North Korea has shown a new 3D printer, which it claims is used for cosmetic surgery and dentistry, according to recently released footage from Korean Central Television (KCTV).
3D printing is a cutting-edge technology that can assemble objects and designs created on computer software. It is currently used in a variety of industries, and is progressing quickly in fields like medicine.
“With this new technology, we can mould various bone fragments through a detailed facial blueprint,” Dr. Hwang Seong Hyeok from North Korea’s Department of Dentistry tells KCTV.
The printer reportedly allows North Korean doctors to work with very detailed images and models, which will save time and improve the precision of medical procedures.
The footage shows several doctors apparently working on models for the printer and the device in operation. The narrator says the printer is assembling a human lower jaw.
The segment also shows two documents, which it claims are a certification of assessment at the “intellectual products exhibition” and a “patent certification”.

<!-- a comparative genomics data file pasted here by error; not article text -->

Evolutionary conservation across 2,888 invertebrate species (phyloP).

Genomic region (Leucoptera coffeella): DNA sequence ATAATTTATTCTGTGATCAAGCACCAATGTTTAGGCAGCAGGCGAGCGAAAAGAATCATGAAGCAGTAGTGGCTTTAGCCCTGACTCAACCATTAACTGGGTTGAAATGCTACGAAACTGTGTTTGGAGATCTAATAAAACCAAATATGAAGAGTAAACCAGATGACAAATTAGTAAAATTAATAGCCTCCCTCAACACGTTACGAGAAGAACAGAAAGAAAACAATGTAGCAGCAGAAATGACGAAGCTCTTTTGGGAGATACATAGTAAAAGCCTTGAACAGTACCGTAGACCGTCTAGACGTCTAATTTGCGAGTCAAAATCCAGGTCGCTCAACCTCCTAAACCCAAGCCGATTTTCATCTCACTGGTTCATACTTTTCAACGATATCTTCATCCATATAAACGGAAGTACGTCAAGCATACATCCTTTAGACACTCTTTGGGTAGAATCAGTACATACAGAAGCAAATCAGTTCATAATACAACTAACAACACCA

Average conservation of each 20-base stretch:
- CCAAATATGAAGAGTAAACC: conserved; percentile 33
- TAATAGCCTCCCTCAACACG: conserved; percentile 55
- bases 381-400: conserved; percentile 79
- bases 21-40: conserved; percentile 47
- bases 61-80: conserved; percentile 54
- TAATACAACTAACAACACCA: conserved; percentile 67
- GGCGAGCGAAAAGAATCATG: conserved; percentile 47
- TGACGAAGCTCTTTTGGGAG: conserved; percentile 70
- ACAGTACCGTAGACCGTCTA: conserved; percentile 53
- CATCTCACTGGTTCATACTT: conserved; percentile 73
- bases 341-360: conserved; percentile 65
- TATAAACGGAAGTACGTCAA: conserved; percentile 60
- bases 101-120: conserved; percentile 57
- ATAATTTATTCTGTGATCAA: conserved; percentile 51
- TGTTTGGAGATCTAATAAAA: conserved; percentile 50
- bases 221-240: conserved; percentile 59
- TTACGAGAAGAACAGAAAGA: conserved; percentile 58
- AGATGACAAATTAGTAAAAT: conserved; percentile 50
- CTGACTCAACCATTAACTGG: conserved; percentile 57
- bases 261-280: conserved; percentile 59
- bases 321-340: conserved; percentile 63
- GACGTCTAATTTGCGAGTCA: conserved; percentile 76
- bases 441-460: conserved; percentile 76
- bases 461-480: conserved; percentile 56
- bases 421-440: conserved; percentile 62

Although 3D printers have been used in various industrial applications for some time, falling prices coupled with greater sophistication and availability have seen them encroach into more industries.
But even South Korea, one of the world’s cosmetic surgery and technology capitals is still establishing the regulatory processes for 3D printing in medicine.
“We are calibrating 3D Printers for procedures of dental implant prosthesis and physicians … are taking advantage of the current limits that 3D Printers can take,” Park Hyun-wee at the 3D Convergence Technology Center in Seoul told NK News.
“3D Printers also remain in the R&D paradigm of inspection and testing, a strict set of guidelines that would assure regulators of the variety of industries 3D Printers could shape,” he added.
The footage is the first time a working 3D printer has been shown by North Korean media. However, a previous NK News report revealed that a DPRK university was advertising an older model printer at a recent trade fair.
Pyongyang University of Science and Technology (PUST) Chancellor Chan-Mo Park told NK News there were a couple of 3D printers at North Korean universities. But those were being used to make prototypes for products like solar lamps.
Additional reporting by Kyung Lee
Featured image: KCTV